Discover the stories of the Dakar's heroes Inside the Bivouac

At the end of the rope

Dakar 2023 | Stage 13 | SHAYBAH > AL-HOFUF
January 14 th 2023 - 16:52 [GMT + 3]

Michael Jacobi is about to wrap up his first Dakar with a broken right shoulder. Not even getting injured on the second day of racing could blunt his determination.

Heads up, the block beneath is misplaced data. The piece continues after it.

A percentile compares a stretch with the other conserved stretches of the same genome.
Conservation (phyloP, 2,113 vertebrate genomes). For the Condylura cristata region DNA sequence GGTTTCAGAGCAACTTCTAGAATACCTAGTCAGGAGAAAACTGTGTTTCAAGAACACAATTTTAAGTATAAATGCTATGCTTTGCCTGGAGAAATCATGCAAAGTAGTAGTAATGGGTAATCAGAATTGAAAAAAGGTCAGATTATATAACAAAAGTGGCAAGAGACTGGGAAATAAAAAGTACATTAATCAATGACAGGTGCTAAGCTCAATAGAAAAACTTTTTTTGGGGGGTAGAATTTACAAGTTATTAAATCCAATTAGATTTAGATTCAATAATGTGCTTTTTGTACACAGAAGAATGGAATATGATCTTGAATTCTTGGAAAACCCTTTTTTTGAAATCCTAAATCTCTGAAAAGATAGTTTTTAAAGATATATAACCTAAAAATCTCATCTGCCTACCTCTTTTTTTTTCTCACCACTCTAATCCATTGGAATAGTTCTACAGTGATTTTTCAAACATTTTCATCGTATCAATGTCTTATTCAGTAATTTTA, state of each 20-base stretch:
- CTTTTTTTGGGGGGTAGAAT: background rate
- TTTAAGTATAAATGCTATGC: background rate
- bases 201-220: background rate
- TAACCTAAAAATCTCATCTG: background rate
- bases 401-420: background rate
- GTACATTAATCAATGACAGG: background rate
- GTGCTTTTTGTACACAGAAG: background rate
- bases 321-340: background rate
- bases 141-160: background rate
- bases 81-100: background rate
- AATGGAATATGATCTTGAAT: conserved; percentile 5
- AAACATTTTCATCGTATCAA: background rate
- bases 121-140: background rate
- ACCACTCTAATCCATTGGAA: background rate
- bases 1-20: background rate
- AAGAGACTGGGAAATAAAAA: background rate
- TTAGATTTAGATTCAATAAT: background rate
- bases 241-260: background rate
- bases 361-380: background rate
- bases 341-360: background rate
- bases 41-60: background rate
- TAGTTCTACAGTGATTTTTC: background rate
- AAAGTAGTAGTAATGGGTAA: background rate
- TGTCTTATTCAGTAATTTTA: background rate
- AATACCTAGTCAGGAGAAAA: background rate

Once again, he clenched his teeth. Once again, on the road from Shaybah to Al-Hofuf, Michael Jacobi overcame the pain to reach the finish of the stage and dig to the bottom of his heart and soul, as he has been doing since the fall that almost ended his Dakar way ahead of schedule within 40 km of the Sea Camp. Flashback to 2 January… "I ricocheted against some stones and ended up on the ground", explains the man from Haute-Savoie. "As soon as I got back on my bike, I realised something was wrong… I clenched my teeth to get back to the bivouac because it was just the start of a long and difficult special. There were stones all over the place… I thought to myself that this Dakar was the project of a lifetime and there was no way I wasn't going to make it to the finish." The diagnosis came in at the end of the second day of racing: an acromioclavicular fracture of the right shoulder. The doctors brought up the possibility of throwing in the towel. His answer? "Strap my shoulder, I'm riding my bike tomorrow!" This is how Michael Jacobi came to clench his teeth and push his limits for the last twelve days. "The next day, when I got back on the bike, I did wonder what the hell I was doing there. I was in a world of pain… When you ride in these conditions, everything is different. You can't stand up, so you stay seated and take it all… You suffer. And then it rains, it's cold… All's well, this is the Dakar!" Michael has never been lacking in determination. In 2017, a nasty fall in a motocross event sent him to hospital with fractured vertebrae. He came within inches of paraplegia. After months of suffering and rehabilitation, his mental fortitude helped him to walk again before jumping back onto a bike. He even went back to racing in rallies in Tunisia and Morocco. The siren calls of the Dakar returned to fill his dreams… "When you're a biker, the Dakar is the most iconic race", he says. "The one you must do at least once in your life." A logging driver the rest of the year, he claims to be as good at calculating risks on his motorbike as when he drives his lorry with wood on the roads of Haute-Savoie. This is how he finished the penultimate special of his first Dakar on Saturday evening, ready to tackle the last few kilometres and get his hands on the finisher medal, which he has quite possibly earned more than anyone else. "There have still been plenty of times when I wondered what I was doing there", he says. "And others when I thought to myself that it was really beautiful and that I was incredibly lucky to be there. Good days, bad days… The finish was hard, with all these dunes and big descents where I struggled without being able to stand up. In the end, you compensate so much that you end up with muscle spasms everywhere, you're all blocked, stiff… I think that if I'm still here today, it's because it's my first Dakar. Otherwise, I would've got the hell out of here… I would've jumped on a plane and gone home."

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